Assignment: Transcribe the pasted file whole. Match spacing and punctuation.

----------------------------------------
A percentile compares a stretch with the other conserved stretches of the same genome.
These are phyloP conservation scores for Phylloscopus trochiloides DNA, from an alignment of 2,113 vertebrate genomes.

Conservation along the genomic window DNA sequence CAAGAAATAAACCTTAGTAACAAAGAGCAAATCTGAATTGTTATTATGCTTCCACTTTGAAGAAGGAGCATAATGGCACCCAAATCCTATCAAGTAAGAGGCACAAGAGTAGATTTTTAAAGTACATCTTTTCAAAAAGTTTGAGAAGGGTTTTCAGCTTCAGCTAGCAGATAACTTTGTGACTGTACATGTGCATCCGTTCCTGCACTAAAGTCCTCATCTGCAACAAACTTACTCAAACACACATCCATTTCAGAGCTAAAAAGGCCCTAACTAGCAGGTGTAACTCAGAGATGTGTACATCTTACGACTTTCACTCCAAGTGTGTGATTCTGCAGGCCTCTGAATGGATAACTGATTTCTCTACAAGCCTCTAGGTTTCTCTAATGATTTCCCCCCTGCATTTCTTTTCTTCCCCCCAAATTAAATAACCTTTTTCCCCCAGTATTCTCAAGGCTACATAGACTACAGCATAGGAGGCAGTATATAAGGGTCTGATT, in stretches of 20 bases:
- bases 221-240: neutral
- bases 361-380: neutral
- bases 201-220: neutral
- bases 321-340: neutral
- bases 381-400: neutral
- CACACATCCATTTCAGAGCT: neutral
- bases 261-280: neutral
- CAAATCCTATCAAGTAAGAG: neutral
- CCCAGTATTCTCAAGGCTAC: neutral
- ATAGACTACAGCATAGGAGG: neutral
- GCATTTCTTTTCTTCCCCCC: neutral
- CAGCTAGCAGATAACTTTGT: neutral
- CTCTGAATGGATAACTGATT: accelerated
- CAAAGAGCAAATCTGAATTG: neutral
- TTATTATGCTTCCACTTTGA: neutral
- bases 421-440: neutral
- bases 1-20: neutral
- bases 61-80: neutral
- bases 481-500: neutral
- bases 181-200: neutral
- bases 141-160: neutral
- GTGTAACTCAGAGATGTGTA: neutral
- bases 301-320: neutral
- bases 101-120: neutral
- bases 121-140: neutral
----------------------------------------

A percentile compares a stretch with the other conserved stretches of the same genome.
These are phyloP conservation scores for Phylloscopus trochiloides DNA, from an alignment of 2,113 vertebrate genomes.

Conservation along the genomic window DNA sequence CAAGAAATAAACCTTAGTAACAAAGAGCAAATCTGAATTGTTATTATGCTTCCACTTTGAAGAAGGAGCATAATGGCACCCAAATCCTATCAAGTAAGAGGCACAAGAGTAGATTTTTAAAGTACATCTTTTCAAAAAGTTTGAGAAGGGTTTTCAGCTTCAGCTAGCAGATAACTTTGTGACTGTACATGTGCATCCGTTCCTGCACTAAAGTCCTCATCTGCAACAAACTTACTCAAACACACATCCATTTCAGAGCTAAAAAGGCCCTAACTAGCAGGTGTAACTCAGAGATGTGTACATCTTACGACTTTCACTCCAAGTGTGTGATTCTGCAGGCCTCTGAATGGATAACTGATTTCTCTACAAGCCTCTAGGTTTCTCTAATGATTTCCCCCCTGCATTTCTTTTCTTCCCCCCAAATTAAATAACCTTTTTCCCCCAGTATTCTCAAGGCTACATAGACTACAGCATAGGAGGCAGTATATAAGGGTCTGATT, in stretches of 20 bases:
- bases 221-240: neutral
- bases 361-380: neutral
- bases 201-220: neutral
- bases 321-340: neutral
- bases 381-400: neutral
- CACACATCCATTTCAGAGCT: neutral
- bases 261-280: neutral
- CAAATCCTATCAAGTAAGAG: neutral
- CCCAGTATTCTCAAGGCTAC: neutral
- ATAGACTACAGCATAGGAGG: neutral
- GCATTTCTTTTCTTCCCCCC: neutral
- CAGCTAGCAGATAACTTTGT: neutral
- CTCTGAATGGATAACTGATT: accelerated
- CAAAGAGCAAATCTGAATTG: neutral
- TTATTATGCTTCCACTTTGA: neutral
- bases 421-440: neutral
- bases 1-20: neutral
- bases 61-80: neutral
- bases 481-500: neutral
- bases 181-200: neutral
- bases 141-160: neutral
- GTGTAACTCAGAGATGTGTA: neutral
- bases 301-320: neutral
- bases 101-120: neutral
- bases 121-140: neutral